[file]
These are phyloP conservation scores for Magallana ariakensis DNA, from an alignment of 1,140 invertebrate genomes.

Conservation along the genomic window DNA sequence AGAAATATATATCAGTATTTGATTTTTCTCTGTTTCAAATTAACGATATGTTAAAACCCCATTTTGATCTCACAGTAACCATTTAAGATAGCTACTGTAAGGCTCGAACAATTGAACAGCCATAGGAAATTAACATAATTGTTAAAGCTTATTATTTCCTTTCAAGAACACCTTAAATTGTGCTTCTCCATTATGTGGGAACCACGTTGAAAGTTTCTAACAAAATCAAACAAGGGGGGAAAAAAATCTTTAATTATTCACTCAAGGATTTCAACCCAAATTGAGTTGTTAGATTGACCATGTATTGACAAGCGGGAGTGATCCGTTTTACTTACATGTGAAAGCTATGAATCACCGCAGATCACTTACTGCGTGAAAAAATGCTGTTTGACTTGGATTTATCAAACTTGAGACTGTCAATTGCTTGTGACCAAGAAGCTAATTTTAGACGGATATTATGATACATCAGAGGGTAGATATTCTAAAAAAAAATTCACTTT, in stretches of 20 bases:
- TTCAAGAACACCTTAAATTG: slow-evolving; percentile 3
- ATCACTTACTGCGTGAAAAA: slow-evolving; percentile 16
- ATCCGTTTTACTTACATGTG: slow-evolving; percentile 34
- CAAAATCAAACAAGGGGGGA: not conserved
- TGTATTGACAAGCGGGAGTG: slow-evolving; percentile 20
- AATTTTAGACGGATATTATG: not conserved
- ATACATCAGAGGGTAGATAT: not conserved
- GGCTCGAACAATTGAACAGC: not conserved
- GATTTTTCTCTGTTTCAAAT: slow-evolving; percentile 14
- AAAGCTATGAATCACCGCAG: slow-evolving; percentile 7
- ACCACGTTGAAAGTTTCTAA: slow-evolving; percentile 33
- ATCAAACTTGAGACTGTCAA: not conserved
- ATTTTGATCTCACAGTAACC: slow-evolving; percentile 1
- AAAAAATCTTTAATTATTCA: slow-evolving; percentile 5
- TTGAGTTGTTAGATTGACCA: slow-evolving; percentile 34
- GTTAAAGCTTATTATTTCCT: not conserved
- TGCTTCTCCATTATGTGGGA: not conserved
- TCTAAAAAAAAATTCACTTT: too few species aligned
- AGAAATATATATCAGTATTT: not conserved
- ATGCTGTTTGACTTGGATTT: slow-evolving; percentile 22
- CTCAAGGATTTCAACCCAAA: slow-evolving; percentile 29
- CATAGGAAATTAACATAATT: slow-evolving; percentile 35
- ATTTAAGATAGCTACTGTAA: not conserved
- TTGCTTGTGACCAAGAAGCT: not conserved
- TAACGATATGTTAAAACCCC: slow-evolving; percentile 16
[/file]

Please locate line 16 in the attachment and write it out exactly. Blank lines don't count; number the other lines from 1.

- AAAAAATCTTTAATTATTCA: slow-evolving; percentile 5